Amazon knows product reviews can have a big influence on customer purchases, so it goes to great lengths to ensure the process is as legitimate as possible.
However, the online retail giant is now facing serious allegations that it is spying on the social media profiles of reviewers and product creators.
According to blogger Imy Santiago, a book review she wrote was censored by Amazon because she followed the author on social media.
That raises the question: how could Amazon possibly know that to be true, unless it has been surreptitiously data-mining social media services for links between authors and reviewers?
Here’s how it all went down – Santiago first tried to post the review several times, but was told it violated Amazon’s policy.
Amazon’s initial response read: “Your review could not be posted to the website in its current form.”
The second response was similar, but the third stated: “We cannot post your Customer Review for (book title deleted) by (author name deleted) to the Amazon website because your account activity indicates that you know the author.”
It continued: “Customer Reviews are meant to give customers unbiased product feedback from fellow shoppers...we encourage family and friends to share their enthusiasm for the book through our Customer Discussions feature or Editorial Reviews feature.”
Santiago replied to Amazon claiming she doesn’t know the author personally, although she does follow them on social media.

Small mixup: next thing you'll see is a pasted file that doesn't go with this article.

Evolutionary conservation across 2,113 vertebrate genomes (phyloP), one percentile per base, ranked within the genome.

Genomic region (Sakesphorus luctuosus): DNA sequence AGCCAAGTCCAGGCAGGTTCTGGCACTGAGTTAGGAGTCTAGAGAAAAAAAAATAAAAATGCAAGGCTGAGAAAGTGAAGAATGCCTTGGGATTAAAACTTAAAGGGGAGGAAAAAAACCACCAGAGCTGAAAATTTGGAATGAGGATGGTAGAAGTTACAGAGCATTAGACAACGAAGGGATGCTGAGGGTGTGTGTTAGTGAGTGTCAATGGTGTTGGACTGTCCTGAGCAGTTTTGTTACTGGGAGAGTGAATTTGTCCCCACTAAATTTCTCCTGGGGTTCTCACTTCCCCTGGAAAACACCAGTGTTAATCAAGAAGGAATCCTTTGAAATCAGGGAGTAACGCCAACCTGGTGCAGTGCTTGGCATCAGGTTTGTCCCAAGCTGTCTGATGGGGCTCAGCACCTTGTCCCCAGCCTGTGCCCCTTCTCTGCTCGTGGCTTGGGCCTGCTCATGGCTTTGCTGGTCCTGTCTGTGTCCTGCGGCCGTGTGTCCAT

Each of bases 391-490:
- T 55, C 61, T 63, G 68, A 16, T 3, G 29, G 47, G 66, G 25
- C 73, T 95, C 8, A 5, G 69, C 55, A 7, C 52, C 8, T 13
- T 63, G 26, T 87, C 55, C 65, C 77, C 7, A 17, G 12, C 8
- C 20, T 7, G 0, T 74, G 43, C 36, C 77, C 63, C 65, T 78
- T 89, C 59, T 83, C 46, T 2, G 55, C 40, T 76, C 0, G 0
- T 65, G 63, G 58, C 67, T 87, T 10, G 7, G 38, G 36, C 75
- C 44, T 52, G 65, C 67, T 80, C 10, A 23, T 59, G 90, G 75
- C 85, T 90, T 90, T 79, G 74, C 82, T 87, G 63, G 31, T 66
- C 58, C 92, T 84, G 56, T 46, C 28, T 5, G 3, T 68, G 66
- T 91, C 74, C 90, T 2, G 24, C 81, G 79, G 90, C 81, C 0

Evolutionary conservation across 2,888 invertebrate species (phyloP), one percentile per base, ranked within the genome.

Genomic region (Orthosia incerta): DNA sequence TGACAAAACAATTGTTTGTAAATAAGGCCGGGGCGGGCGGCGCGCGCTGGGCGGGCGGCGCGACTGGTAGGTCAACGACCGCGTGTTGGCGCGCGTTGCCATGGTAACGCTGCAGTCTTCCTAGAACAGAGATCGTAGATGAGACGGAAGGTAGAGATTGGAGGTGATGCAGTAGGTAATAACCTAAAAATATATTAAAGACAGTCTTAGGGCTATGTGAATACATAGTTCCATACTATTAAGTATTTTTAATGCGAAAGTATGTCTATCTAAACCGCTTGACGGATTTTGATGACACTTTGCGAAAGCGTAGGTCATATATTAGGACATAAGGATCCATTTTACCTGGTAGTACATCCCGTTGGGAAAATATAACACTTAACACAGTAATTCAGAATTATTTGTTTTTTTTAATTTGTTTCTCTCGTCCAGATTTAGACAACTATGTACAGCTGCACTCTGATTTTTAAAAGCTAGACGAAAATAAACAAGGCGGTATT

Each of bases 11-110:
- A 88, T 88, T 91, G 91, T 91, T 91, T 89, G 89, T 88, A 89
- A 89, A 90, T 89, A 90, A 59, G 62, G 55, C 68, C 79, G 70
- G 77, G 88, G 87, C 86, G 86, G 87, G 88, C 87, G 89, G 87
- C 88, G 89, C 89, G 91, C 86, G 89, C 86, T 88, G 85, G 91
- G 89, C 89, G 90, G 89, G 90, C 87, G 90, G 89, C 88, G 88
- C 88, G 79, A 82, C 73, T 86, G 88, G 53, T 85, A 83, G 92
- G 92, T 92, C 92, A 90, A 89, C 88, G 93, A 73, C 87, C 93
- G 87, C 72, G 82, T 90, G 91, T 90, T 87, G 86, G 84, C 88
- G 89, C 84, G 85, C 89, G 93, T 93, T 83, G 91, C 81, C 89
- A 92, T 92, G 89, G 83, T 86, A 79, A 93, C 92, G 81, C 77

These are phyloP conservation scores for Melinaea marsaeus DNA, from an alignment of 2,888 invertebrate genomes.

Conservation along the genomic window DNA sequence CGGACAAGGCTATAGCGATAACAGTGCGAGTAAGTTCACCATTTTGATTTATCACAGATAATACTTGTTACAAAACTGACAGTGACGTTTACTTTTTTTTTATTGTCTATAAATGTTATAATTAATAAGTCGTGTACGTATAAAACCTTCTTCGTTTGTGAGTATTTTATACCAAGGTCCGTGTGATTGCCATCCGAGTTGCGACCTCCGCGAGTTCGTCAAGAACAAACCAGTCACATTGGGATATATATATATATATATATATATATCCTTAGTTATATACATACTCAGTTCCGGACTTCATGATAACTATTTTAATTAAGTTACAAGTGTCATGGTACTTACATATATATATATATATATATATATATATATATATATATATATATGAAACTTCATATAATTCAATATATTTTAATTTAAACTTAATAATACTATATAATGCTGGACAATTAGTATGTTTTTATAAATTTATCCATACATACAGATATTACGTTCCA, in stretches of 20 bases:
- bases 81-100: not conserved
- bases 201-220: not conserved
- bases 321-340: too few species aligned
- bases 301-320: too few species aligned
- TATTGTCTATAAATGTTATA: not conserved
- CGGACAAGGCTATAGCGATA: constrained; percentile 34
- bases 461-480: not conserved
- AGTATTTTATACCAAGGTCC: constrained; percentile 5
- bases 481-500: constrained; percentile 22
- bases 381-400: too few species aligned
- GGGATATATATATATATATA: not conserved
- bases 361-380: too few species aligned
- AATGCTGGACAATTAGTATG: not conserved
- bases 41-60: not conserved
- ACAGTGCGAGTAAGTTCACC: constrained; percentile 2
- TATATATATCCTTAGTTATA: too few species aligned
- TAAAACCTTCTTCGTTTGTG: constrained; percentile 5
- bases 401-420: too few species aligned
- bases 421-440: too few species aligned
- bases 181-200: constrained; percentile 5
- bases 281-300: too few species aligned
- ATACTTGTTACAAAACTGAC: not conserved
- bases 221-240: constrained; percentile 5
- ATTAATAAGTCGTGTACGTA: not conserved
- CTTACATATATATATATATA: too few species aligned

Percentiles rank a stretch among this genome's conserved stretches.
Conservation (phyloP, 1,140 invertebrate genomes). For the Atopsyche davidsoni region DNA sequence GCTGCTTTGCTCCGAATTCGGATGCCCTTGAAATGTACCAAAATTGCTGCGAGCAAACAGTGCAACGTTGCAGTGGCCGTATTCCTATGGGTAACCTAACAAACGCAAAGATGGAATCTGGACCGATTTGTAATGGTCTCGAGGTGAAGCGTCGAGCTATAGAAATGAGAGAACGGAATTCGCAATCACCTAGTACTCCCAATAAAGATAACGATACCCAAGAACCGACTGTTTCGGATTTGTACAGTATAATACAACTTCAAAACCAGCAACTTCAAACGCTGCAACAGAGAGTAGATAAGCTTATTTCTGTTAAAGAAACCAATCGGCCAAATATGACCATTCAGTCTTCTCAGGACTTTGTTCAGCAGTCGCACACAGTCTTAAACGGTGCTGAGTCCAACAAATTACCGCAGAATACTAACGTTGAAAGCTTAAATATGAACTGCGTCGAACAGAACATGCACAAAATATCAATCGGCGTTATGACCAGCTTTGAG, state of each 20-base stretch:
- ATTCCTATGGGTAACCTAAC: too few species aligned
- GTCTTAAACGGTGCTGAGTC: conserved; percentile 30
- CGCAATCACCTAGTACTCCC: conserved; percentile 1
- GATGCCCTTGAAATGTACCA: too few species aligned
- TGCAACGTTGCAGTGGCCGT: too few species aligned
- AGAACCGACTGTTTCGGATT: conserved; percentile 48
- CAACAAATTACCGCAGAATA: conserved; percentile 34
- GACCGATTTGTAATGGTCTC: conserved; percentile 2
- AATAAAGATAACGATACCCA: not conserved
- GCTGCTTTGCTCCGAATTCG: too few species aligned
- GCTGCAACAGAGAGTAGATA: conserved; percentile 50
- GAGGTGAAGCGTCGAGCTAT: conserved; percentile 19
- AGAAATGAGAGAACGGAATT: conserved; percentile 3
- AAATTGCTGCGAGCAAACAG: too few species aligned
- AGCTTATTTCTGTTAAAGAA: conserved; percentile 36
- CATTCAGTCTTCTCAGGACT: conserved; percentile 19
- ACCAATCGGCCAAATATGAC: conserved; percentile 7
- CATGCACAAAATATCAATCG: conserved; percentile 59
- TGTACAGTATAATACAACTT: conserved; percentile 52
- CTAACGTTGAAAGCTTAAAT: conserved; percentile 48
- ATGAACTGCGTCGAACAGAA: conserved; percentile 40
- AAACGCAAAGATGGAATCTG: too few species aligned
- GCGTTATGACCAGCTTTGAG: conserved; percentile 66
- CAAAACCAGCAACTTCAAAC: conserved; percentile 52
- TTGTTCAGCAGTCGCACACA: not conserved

“Knowing an author online, and personally knowing an author in real life are two different things,” reads Santiago’s appeal.
She added: “By your definition it would mean that bloggers such as myself are being barred from reviewing books they legitimately purchased.”
Unfortunately, Amazon’s next reply was largely unhelpful: “We removed your Customer Reviews because you know the author personally. Due to the proprietary nature of our business, we do not provide detailed information on how we determine that accounts are related.”
Amazon response (Image credit: Imy Santiago)
The most obvious conclusion is that Amazon crawls social media services like Facebook and Twitter to establish links between product creators and reviewers to make sure there’s no funny business going on.
However, Amazon has not publicly revealed any such practices and has made no official comment on this story so far.
If Amazon is crawling our social media, then this case potentially highlights a serious pitfall in the process.
We’ve contacted Amazon and we’ll update this article with any response.
Let us know your thoughts in the comments below.